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How to Talk to Children About Violence

How to Talk to Children About Violence

It’s pretty hard to escape the news nowadays, even our youngest ones are often exposed to it in some form or other, as much as we try to shield them from it. This isn’t necessarily a bad thing: I personally feel that my parents helped grow my empathy through my exposure to the world and in how they explained events to me. But it’s important to talk to kids about events in a way that they not only understand it, but also provides them with the ability to process it correctly. Amongst the uptick of mass shootings and now compulsory lockdown training in all schools, it’s hard for parents to find the middle ground between shielding kids from violence and risking traumatizing them. One of my children has already been diagnosed with anxiety at an early age, and these type of conversations are very tough for us. This is why I have put together some guidelines on how to address traumatic events like mass shootings with our kids.

Age-specific words and examples are very important when covering the topic of violence with kids. The AAP doesn’t recommend broaching subjects of violence before the age of 8 unless we really have to. A few months ago one of my kids woke up and ran into the bedroom before I had a chance to switch the TV off and saw an image of a police dog in a pool of blood. She didn’t actually say anything right then, but 4 days later started talking about a dead dog full of blood. My first reaction was to deny she had seen it, but I realized that wasn’t going to help - so I told her that the dog had been hurt in an accident and that a kind gentleman had helped the dog and made sure he got to the hospital, where he had an operation and survived (which was actually the truth). She never mentioned the story again. So while it’s best to wait until kids are at least 8 to talk about violence, we can’t always avoid it.

So, for kids under 8 it’s best to keep the story simple and truthful. When it comes to mass shootings I would most likely say “a bad person hurt a lot of people and we are now trying to make changes so this doesn’t happen again”. We also really need to make sure we have our own emotional reactions to news first, away from the kids, if possible.

When it comes to elementary school-aged kids the talk may get a little tougher, especially when they start asking questions, or if they have access to violent images. At this point it’s best to explain the situation in simple terms without digging too deep into the details. We can also help them understand the importance of helping others by showing that there are many good people in the world, and these outnumber the bad (first responders, brave teachers, students etc.). A positive spin can help remove a lot of the darkness that surrounds something like a mass shooting.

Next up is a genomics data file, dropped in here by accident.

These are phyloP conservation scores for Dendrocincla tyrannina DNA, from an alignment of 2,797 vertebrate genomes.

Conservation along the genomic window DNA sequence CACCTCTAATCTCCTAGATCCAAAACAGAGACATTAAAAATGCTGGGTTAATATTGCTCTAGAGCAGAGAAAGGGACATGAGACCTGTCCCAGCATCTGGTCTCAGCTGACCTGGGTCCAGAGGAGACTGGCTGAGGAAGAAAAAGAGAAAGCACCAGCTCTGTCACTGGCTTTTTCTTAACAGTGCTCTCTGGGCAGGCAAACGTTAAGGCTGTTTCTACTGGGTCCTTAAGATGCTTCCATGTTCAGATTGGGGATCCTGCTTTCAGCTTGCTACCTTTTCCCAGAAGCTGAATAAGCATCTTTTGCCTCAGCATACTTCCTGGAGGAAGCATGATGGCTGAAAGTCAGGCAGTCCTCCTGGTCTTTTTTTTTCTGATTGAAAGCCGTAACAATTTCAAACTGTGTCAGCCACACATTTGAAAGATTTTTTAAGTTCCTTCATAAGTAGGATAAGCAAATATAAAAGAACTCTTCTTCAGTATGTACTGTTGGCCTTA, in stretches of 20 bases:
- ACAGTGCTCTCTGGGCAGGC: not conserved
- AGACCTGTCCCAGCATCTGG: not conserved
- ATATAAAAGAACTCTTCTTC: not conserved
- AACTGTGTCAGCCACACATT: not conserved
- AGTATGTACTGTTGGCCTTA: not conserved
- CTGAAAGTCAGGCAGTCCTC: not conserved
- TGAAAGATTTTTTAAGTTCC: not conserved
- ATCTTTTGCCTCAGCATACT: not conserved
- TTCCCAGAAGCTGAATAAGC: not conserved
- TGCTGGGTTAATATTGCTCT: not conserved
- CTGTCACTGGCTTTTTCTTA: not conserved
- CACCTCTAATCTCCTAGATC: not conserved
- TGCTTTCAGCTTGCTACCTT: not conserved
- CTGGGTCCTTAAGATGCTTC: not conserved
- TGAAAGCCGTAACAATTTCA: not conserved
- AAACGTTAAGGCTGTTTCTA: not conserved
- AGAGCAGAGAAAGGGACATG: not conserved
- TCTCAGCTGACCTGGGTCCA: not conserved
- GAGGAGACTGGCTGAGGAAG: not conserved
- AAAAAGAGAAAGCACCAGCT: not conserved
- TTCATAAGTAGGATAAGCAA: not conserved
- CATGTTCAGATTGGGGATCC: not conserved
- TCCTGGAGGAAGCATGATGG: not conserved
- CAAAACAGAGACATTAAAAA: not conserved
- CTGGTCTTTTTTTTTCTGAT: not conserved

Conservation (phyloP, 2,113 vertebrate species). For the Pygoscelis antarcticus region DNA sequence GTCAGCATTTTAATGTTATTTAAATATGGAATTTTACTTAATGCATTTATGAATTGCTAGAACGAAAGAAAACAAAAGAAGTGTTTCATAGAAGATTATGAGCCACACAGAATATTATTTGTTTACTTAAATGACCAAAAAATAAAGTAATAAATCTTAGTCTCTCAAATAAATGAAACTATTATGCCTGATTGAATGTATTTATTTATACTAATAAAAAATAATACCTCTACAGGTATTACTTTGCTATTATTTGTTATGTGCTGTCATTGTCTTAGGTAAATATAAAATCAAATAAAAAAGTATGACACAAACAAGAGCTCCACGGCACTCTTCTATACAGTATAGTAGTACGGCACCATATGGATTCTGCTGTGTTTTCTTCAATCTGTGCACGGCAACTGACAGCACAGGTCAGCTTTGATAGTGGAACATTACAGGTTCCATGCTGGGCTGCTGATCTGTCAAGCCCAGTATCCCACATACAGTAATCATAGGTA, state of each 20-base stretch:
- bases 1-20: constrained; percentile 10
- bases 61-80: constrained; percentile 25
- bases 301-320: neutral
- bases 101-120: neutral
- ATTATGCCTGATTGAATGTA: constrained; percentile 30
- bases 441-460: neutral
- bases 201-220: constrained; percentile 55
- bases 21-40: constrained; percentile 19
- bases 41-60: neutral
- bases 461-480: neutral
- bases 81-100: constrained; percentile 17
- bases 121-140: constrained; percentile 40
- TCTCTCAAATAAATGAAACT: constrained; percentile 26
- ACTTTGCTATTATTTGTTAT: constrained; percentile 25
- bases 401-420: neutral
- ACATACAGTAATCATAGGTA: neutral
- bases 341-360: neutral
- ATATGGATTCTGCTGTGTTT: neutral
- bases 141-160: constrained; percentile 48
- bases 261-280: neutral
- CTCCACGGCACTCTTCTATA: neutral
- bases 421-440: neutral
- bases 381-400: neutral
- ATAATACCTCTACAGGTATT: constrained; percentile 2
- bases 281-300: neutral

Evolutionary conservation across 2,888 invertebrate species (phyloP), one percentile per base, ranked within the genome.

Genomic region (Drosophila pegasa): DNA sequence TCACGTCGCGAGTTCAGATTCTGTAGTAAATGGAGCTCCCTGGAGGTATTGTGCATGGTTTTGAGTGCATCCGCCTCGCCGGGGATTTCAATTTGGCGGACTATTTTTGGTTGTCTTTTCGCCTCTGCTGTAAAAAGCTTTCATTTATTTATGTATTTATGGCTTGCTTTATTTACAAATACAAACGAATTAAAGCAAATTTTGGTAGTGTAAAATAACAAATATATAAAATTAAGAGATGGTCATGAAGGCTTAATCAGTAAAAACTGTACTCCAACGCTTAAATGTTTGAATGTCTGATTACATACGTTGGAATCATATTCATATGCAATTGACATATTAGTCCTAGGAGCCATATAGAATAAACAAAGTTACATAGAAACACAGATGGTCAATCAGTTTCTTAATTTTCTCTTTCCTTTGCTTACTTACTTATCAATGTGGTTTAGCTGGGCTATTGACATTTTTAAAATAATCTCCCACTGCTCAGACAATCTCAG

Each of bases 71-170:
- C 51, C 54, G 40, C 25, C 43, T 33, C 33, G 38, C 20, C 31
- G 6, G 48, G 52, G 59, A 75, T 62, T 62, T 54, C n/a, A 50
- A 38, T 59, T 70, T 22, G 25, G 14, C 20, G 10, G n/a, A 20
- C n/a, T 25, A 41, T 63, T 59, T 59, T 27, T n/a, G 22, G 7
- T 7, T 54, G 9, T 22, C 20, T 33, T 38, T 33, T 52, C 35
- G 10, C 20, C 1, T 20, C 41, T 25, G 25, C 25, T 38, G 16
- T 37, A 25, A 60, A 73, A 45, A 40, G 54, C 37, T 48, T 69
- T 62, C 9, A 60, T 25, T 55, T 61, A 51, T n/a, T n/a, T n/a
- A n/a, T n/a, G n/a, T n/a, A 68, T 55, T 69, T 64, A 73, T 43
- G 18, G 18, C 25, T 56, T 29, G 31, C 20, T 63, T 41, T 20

Tweens are going to hear about a mass shooting and talk about it with their friends whether we like it or not. So at this point you can start the conversation first. Open the circle of trust and ask them what they have heard and what they feel. By giving them an open platform to express themselves and ask questions you can guide them through their fears and concerns, and show them ways they can help others talk through the situation too. This circle of trust will also give kids the confidence to confide things that they may be worried about (a friend who seems withdrawn, bullying etc.).

Teens are very much aware of what is going on around them and at the same time probably the most affected by these types of events. This means that it’s important to not only ask and talk about how they feel, but also talk to them about what they would like to see happen next. Can we help them? Would they like to do something to push for change? Can we help them move forward? There are many options for teens to delve into activism, including joining in with their peers in the #MarchForOurLives and #NeverAgain movements. It’s very important not to downplay a teen’s need to become active, in the end they will be the leaders of tomorrow, so why not start now?

We need to remember that our kids are going to look to us for reassurance, comprehension or an explanation, and an outlet for their feelings. This is why it is so important that we try to gather our emotions and thoughts together before we react. In my opinion we shouldn’t stop ourselves from crying, expressing anger, or hurt, these are natural emotions, but we should frame it in a way that our kids always feel like they can come to us for reassurance.

We are never going to be able to completely shield our kids from traumatic events: it is important that they understand that there is good and bad, and a lot of grey in between. However, we can help them process these events in as healthy a way as possible, and stand by them when they stand up and raise their voices. We only have to look at the teens who are organizing marches and actions all over the country today: these kids are the face of the future, and a very bright and hopeful face they make too!

I found this article very helpful in deciding how to broach the topic of traumatic and violent events with my children and my younger cousins. I would love to hear tips from other parents too, as this is something that we all have to deal with nowadays.

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